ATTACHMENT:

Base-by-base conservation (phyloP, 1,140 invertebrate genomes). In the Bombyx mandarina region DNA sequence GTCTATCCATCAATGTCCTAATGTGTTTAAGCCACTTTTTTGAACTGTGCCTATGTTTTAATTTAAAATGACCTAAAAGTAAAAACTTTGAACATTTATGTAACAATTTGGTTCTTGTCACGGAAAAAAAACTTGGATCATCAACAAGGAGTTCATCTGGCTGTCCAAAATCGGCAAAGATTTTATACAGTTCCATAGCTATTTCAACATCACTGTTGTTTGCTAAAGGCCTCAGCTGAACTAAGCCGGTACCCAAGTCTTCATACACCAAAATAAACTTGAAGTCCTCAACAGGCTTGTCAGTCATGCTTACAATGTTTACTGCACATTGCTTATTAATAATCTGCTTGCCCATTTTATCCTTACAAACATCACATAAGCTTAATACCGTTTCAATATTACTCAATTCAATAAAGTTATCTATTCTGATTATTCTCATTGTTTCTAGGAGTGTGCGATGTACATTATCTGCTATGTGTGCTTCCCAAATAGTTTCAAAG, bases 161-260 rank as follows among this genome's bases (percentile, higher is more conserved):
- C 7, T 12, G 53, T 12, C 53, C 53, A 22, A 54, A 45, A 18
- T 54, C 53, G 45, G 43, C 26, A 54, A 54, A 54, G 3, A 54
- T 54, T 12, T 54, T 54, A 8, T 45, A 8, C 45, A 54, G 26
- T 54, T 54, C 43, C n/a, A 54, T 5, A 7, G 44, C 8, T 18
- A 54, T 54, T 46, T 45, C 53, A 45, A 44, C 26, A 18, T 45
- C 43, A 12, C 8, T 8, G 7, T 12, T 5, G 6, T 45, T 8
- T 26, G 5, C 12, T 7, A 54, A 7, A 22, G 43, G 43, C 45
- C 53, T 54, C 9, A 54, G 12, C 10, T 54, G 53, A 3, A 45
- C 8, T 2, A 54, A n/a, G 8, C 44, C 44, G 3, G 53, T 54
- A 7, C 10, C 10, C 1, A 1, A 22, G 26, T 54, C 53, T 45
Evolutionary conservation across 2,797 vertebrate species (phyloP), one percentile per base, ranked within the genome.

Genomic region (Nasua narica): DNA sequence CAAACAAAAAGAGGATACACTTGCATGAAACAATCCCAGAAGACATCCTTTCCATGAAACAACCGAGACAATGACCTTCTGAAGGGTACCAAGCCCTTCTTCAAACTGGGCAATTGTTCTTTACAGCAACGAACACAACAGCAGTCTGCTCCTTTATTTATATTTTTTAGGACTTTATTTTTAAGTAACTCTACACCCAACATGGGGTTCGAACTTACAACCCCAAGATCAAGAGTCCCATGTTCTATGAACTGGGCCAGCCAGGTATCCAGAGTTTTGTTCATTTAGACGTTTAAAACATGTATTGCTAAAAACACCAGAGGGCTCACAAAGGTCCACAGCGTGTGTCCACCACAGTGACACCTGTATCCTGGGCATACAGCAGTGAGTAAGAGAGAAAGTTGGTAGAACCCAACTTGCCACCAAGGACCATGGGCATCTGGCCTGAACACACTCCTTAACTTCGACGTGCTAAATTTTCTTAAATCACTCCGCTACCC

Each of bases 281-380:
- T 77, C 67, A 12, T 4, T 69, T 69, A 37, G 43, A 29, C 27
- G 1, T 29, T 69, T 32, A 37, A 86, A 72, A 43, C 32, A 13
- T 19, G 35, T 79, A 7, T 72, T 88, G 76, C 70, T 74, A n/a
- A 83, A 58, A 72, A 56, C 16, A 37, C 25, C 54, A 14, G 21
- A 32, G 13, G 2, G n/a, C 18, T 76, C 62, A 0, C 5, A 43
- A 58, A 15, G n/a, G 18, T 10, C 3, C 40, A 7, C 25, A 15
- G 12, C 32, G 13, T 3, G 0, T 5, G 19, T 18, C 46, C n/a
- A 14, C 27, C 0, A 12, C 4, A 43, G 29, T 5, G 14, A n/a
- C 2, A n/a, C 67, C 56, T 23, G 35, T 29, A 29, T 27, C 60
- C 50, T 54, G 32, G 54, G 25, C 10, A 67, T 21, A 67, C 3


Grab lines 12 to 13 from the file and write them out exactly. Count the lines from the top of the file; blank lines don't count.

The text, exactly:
Evolutionary conservation across 2,797 vertebrate species (phyloP), one percentile per base, ranked within the genome.

Genomic region (Nasua narica): DNA sequence CAAACAAAAAGAGGATACACTTGCATGAAACAATCCCAGAAGACATCCTTTCCATGAAACAACCGAGACAATGACCTTCTGAAGGGTACCAAGCCCTTCTTCAAACTGGGCAATTGTTCTTTACAGCAACGAACACAACAGCAGTCTGCTCCTTTATTTATATTTTTTAGGACTTTATTTTTAAGTAACTCTACACCCAACATGGGGTTCGAACTTACAACCCCAAGATCAAGAGTCCCATGTTCTATGAACTGGGCCAGCCAGGTATCCAGAGTTTTGTTCATTTAGACGTTTAAAACATGTATTGCTAAAAACACCAGAGGGCTCACAAAGGTCCACAGCGTGTGTCCACCACAGTGACACCTGTATCCTGGGCATACAGCAGTGAGTAAGAGAGAAAGTTGGTAGAACCCAACTTGCCACCAAGGACCATGGGCATCTGGCCTGAACACACTCCTTAACTTCGACGTGCTAAATTTTCTTAAATCACTCCGCTACCC